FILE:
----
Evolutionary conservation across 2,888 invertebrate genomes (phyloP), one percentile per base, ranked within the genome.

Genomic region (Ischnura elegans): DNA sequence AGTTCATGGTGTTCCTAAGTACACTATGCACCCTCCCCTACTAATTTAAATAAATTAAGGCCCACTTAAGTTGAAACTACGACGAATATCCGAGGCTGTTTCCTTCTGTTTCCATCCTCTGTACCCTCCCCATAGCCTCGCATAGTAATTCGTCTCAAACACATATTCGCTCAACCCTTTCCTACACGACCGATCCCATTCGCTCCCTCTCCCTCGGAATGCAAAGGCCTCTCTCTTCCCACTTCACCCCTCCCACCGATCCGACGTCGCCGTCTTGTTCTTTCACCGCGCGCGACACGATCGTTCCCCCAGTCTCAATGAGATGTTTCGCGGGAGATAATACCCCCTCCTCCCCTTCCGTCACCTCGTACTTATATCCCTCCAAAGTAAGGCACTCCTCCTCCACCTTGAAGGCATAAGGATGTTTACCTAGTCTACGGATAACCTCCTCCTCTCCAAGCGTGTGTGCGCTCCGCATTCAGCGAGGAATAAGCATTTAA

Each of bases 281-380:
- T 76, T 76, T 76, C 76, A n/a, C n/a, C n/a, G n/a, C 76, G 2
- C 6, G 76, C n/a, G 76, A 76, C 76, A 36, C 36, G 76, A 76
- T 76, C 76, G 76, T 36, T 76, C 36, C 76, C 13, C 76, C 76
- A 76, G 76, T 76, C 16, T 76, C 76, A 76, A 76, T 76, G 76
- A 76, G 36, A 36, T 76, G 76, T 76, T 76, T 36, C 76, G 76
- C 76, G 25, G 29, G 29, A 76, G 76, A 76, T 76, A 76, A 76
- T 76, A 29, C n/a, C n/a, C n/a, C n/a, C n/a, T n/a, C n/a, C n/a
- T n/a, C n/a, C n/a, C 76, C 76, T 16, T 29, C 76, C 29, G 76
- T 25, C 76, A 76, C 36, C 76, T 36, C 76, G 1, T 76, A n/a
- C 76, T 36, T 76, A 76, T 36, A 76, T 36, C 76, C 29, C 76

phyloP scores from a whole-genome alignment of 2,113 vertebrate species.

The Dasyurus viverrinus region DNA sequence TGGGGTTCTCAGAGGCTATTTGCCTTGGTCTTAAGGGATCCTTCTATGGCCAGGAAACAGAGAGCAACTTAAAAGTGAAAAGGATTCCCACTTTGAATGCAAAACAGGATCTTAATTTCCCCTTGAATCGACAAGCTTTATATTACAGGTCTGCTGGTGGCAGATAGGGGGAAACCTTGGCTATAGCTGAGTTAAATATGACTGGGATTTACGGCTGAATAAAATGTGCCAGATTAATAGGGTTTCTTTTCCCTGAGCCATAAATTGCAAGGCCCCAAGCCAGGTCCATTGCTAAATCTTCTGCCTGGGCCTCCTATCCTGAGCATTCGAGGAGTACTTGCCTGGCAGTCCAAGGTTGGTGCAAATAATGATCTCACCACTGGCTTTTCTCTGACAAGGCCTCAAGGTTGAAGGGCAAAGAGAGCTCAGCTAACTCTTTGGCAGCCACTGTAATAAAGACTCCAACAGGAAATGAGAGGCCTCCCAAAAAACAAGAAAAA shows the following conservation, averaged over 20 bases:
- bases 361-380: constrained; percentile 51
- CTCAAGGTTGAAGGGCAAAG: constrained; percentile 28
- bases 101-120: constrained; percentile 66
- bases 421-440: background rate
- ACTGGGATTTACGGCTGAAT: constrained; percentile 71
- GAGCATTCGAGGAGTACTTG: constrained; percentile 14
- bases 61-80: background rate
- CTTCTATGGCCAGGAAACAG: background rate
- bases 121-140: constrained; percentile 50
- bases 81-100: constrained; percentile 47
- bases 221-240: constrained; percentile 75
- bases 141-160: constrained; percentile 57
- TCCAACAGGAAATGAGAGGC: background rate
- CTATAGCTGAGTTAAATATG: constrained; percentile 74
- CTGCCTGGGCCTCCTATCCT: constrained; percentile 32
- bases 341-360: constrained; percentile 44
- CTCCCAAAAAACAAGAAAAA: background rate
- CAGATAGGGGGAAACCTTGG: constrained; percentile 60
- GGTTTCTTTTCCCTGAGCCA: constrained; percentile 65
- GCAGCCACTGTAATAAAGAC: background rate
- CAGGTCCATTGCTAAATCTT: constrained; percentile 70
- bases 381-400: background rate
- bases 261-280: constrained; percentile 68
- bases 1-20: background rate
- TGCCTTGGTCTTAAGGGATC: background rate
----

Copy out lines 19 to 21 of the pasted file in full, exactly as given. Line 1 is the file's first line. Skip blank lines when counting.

- bases 421-440: background rate
- ACTGGGATTTACGGCTGAAT: constrained; percentile 71
- GAGCATTCGAGGAGTACTTG: constrained; percentile 14